Obama Just Commuted the Sentences of 95 Drug Offenders


President Barack Obama announced on Friday he is commuting the sentences of 95 drug offenders, the third time this year he made use of his presidential powers to release prisoners. Another two people had their sentences pardoned.

"I am granting your application [for clemency] because you have demonstrated the potential to turn your life around," Obama wrote in a letter to one of the offenders. "Now it is up to you to make the most of this opportunity."

In March, Obama commuted the sentences of 22 drug offenders, and another 46 in July. Obama has employed his clemency power as a kind of activism against mass incarceration — as of July, he had freed more people from prison than the last four presidents combined.

"All inmates given clemency by Obama are first sent to lower-security prisons and then halfway houses to help begin their transition before they are released from the custody of the Bureau of Prisons," the Washington Post reports. "After that approximately four-month process, the inmates are released and transferred to the custody of the U.S. Probation and Pretrial Services system."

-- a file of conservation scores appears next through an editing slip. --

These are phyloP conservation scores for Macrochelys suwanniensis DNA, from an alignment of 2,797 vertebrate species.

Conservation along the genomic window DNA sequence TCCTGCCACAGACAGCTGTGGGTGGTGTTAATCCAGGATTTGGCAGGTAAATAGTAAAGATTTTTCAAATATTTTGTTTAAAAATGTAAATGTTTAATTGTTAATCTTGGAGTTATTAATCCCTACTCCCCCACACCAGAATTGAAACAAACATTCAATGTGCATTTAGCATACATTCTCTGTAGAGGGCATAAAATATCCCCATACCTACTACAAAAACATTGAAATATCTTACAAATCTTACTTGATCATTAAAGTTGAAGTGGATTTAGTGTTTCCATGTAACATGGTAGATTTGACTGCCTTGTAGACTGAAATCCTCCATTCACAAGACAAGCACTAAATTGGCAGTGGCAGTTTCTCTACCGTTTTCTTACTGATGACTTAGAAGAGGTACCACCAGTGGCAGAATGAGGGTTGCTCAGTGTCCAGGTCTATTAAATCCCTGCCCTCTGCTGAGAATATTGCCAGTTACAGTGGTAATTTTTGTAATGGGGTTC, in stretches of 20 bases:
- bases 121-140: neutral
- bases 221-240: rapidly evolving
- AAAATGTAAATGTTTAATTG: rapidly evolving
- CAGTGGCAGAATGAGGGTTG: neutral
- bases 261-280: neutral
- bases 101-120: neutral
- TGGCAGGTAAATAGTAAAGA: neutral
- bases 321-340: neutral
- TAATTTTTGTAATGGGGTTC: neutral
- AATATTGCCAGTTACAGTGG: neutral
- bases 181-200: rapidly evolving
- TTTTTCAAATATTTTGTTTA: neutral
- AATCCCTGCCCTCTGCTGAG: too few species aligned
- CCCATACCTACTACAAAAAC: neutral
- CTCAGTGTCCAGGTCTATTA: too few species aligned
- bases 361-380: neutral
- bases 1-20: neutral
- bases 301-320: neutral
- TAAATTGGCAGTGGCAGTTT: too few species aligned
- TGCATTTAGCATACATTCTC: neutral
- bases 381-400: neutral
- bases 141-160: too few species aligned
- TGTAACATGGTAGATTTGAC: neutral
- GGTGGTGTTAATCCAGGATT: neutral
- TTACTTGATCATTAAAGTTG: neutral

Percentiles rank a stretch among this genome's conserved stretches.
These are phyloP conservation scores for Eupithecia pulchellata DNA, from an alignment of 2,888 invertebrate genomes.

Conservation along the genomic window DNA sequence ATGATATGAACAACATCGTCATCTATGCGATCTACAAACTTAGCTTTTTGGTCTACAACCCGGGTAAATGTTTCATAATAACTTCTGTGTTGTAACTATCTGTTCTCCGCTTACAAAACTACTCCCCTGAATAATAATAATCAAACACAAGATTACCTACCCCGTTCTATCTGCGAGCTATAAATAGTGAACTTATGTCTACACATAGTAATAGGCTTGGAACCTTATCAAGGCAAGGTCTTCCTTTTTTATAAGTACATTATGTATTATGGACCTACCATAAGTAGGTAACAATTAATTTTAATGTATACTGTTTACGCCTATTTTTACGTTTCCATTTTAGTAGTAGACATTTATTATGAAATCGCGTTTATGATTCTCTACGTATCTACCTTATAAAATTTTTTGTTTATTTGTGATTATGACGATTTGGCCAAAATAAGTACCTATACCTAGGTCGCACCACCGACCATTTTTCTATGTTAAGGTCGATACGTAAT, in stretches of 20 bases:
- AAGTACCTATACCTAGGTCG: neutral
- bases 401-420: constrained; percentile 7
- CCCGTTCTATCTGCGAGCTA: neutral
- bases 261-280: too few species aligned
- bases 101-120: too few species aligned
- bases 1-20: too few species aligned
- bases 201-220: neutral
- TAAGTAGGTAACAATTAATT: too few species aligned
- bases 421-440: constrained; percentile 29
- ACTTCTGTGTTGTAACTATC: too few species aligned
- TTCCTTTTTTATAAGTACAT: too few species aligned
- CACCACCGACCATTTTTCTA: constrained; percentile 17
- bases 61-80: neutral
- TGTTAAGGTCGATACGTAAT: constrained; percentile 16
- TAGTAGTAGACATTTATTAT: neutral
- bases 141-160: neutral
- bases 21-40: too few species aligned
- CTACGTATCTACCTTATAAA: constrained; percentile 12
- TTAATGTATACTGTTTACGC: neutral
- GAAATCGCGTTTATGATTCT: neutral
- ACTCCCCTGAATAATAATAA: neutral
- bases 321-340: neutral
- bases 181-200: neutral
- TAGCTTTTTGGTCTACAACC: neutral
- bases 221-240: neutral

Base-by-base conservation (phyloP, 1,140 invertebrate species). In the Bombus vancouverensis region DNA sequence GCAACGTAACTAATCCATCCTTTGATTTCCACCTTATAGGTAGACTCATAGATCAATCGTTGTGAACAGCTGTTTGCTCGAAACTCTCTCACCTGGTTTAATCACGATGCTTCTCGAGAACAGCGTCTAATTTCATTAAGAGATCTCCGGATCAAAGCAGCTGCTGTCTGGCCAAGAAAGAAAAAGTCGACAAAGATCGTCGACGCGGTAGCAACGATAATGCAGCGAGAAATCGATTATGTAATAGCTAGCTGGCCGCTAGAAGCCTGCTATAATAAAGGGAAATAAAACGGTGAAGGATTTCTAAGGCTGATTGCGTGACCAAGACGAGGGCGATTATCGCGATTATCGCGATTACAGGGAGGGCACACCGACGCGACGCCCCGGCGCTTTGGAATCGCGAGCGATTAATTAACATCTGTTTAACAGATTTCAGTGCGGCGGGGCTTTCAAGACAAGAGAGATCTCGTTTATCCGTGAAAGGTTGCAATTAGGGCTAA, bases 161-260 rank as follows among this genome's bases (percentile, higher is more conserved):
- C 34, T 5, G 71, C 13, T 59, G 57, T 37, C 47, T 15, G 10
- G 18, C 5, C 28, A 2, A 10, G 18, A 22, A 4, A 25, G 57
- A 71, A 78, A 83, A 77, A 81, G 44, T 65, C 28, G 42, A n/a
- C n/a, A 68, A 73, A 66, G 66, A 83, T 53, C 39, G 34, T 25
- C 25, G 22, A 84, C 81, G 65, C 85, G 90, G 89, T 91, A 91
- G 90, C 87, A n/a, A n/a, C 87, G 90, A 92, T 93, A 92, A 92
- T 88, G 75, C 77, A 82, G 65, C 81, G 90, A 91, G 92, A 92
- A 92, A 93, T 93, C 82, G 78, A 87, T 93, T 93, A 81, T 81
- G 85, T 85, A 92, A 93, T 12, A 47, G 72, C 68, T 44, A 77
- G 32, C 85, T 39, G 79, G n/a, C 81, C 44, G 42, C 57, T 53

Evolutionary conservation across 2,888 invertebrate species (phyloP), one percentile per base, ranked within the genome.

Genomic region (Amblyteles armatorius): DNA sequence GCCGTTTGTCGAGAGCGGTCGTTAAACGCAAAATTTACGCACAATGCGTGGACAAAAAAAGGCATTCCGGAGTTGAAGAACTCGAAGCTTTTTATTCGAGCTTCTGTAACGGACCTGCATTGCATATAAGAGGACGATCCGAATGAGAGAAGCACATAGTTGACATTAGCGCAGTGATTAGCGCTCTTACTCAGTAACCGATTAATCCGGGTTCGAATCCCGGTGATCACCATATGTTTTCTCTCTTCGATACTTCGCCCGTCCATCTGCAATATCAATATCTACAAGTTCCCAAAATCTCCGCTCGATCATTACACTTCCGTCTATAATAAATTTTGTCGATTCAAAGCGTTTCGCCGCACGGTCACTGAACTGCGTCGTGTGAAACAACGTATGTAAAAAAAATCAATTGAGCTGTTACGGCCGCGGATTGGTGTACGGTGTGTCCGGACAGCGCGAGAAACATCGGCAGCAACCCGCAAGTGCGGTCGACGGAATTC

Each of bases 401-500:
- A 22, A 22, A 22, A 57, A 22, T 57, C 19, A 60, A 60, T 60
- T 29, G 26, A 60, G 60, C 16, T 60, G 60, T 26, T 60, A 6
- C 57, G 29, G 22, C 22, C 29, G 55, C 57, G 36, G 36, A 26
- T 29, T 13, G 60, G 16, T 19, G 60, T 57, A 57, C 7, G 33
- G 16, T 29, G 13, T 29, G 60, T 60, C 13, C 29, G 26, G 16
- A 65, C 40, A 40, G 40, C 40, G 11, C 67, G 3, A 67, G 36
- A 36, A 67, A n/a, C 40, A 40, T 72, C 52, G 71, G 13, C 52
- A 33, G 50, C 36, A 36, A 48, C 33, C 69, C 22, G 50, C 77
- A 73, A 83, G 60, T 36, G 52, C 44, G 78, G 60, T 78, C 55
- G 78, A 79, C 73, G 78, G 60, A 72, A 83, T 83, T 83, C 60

The main reason for the White House's announcement Friday is to draw attention to the over-incarceration of drug offenders.

In July, Obama told the public that he felt inspired to commute the sentences of drug offenders because "their punishments didn't fit the crime." 

Obama made very limited use of his clemency power during his first term, but this year he has devoted considerable energy to advocating for criminal justice reform. Earlier in 2015, he became the first sitting president to visit a federal prison.

The president's efforts to highlight overly harsh sentences for drug offenders through commutations is a sensible goal. But it's also limited in the way it frames the causes of the nation's enormous prison population. While the war on drugs is widely perceived as one of the greatest contributors to mass incarceration in the U.S., data shows that even if everyone in prison for primarily drug-related charges were freed, the U.S. would still be the most voracious incarcerator in the world. 

In other words, Obama would do well to consider commuting the sentences of other kinds of criminals — including people charged with violent crimes who have reformed after serving for a considerable length of time. That's something that would certainly elicit outcry from some quarters, but it's in accordance with how some of the rest of the civilized world treats its criminals, and it has been successful. Mass incarceration is a massive problem — and drug sentences are just one piece of the puzzle.